Human islet amyloid polypeptide (IAPP)

A culprit of type 2 diabetes mellitus (T2DM) and T2DM neuropathy

Albariqi, Mohammed

Dr. N. (Niels) Eijkelkamp
Dr. J.W.M. (Jo) Hoppener
Research group:
May 16, 2024
10:15 h


Diabetes Mellitus (DM) is one of the most prevalent current global health challenges, with Type 2 Diabetes Mellitus (T2DM) comprising 90% of cases. Diabetic peripheral neuropathy (DPN) is one of the most frequent diabetic complications, characterized by pain, abnormal sensation, and loss of sensory function . How this complication develops is not fully understood. While T2DM is characterized by hyperglycemia other factors also contribute to DPN, because control of hyperglycemia does not reduce neuropathy in T2DM. T2DM is also characterized by amyloid formation within the islets of Langerhans in the pancreas, and islet amyloid polypeptide (IAPP) is the building block of this islet amyloid. 

This thesis explored the role of human IAPP (hIAPP) in DPN development. Using a transgenic T2DM mouse model, we showed that hIAPP is neurotoxic and contributes to painful neuropathy. The role of hIAPP in DPN was linked to hIAPP aggregation.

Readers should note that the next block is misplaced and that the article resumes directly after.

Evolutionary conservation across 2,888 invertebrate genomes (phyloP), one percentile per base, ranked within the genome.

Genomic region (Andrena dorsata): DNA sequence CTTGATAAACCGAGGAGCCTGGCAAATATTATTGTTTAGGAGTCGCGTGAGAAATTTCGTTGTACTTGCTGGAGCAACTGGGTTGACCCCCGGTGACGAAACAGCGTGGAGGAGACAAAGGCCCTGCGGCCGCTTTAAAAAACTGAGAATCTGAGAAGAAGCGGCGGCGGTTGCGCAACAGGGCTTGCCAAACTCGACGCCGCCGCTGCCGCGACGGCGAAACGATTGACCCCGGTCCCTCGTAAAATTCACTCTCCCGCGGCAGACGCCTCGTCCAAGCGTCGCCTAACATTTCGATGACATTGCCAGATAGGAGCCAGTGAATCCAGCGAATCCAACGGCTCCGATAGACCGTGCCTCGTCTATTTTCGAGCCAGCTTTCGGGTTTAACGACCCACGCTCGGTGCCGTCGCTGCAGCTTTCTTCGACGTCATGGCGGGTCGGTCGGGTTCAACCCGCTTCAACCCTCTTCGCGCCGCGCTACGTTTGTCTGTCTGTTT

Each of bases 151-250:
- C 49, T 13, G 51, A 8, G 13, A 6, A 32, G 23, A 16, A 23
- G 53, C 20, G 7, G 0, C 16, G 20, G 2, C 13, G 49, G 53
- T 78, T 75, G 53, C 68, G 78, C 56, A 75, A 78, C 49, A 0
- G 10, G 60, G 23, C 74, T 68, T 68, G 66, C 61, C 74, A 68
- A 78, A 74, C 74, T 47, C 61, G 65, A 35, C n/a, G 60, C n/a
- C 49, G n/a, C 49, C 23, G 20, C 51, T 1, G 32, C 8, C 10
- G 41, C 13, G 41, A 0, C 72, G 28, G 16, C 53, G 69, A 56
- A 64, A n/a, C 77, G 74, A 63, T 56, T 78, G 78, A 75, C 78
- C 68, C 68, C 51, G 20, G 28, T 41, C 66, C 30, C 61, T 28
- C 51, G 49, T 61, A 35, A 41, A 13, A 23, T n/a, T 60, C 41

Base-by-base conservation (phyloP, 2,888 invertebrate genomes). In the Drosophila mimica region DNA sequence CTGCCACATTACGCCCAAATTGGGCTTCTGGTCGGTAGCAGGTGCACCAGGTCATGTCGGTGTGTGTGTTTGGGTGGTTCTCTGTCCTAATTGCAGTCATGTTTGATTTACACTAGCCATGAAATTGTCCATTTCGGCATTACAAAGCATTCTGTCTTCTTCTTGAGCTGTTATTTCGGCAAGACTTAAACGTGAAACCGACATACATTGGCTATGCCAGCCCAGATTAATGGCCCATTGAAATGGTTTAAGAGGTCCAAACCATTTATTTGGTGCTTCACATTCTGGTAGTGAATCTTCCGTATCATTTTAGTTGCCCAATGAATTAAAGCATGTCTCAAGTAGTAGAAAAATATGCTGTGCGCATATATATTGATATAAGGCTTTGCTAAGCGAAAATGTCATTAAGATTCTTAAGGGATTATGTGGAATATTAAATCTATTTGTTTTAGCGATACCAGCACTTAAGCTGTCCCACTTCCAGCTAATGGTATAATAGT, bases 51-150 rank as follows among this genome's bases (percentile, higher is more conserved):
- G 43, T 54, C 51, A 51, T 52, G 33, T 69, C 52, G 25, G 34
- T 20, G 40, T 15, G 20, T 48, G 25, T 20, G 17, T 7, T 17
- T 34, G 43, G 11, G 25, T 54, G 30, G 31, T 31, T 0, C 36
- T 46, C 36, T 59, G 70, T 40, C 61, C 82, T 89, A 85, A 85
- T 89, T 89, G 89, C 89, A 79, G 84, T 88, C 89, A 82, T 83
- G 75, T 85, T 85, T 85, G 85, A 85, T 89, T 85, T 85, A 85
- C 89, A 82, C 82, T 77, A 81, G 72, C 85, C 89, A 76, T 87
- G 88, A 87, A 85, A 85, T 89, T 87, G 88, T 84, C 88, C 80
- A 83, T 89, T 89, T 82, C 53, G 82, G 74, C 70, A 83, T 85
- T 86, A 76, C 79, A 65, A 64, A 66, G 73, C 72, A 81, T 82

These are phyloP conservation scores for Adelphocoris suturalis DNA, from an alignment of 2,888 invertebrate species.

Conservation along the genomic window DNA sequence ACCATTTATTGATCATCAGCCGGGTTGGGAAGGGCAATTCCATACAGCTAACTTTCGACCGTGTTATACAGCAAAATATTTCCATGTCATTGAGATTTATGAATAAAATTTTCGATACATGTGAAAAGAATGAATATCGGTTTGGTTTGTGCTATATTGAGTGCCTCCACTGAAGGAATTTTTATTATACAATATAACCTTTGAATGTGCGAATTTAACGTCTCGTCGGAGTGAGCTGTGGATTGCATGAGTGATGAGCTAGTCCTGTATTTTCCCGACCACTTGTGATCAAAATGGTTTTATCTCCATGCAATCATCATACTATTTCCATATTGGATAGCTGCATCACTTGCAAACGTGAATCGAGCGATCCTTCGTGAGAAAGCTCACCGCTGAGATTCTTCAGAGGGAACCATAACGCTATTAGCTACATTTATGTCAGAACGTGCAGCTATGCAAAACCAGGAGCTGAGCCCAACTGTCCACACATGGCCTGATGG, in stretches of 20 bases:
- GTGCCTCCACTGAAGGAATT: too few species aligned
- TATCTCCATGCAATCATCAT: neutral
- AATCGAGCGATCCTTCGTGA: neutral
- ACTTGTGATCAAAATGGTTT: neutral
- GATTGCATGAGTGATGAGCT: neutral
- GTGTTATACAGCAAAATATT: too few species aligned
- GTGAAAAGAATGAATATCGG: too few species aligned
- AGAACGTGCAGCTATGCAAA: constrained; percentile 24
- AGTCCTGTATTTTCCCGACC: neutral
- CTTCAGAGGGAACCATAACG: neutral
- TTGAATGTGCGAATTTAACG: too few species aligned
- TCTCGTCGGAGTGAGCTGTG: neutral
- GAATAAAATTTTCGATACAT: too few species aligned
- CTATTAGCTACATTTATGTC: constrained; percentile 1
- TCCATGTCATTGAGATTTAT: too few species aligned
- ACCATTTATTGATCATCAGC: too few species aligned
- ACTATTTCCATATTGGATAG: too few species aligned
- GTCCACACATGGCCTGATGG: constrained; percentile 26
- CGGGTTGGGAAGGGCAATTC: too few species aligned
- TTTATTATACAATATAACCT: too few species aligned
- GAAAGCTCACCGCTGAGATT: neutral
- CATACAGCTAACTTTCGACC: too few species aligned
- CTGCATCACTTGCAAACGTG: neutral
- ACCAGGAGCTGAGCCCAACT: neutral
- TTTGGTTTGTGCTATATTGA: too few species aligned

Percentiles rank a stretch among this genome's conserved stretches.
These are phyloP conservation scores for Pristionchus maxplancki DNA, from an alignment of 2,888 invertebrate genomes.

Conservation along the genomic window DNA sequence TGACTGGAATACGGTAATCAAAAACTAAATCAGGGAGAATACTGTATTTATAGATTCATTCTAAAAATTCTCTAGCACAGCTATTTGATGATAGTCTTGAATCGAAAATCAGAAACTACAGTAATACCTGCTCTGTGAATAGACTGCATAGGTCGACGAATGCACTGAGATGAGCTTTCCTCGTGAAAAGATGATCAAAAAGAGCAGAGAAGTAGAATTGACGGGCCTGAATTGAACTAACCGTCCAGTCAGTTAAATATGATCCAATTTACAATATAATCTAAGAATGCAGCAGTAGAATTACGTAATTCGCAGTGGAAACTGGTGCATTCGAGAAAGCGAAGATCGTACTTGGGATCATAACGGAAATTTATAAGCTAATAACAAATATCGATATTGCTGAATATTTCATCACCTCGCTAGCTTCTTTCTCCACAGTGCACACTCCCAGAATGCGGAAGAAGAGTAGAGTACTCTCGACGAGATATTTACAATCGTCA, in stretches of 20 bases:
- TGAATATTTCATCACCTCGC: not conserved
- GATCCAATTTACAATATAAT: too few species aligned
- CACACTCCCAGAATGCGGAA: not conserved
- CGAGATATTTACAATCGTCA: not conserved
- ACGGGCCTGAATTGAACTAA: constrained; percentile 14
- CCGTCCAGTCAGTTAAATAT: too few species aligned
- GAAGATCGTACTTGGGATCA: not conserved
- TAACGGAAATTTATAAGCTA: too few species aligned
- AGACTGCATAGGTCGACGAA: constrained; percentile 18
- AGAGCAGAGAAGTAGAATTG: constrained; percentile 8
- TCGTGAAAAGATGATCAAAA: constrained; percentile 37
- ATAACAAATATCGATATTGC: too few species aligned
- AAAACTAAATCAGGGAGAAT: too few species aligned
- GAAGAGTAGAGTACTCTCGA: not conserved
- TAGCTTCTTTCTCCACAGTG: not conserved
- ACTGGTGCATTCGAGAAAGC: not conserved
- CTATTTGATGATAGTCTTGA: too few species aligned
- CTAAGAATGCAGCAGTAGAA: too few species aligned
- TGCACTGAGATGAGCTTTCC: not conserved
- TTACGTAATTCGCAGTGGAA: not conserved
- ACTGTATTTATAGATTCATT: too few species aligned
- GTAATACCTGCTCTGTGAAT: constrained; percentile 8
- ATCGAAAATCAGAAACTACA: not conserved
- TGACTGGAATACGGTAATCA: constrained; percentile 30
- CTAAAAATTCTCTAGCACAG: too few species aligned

Further investigation revealed that hIAPP dysregulates genes and cellular pathways associated with pain regulation and peripheral neuropathy in sensory neurons innervating the skin. Notably, the AGE-RAGE signaling pathway emerged as a key player in hIAPP-associated peripheral neuropathy. In a hIAPP transgenic T2DM mouse model we showed that the compound anle138b inhibited hIAPP aggregation, preserved mitochondrial function, and improved glycemic control. Thus, targeting hIAPP aggregation may hold promise for treatment of T2DM and DPN.

In conclusion, this thesis uncovers a significant role of hIAPP in DPN development and demonstrates the potential of inhibiting hIAPP aggregation as a therapeutic strategy for T2DM and its complications.

Full text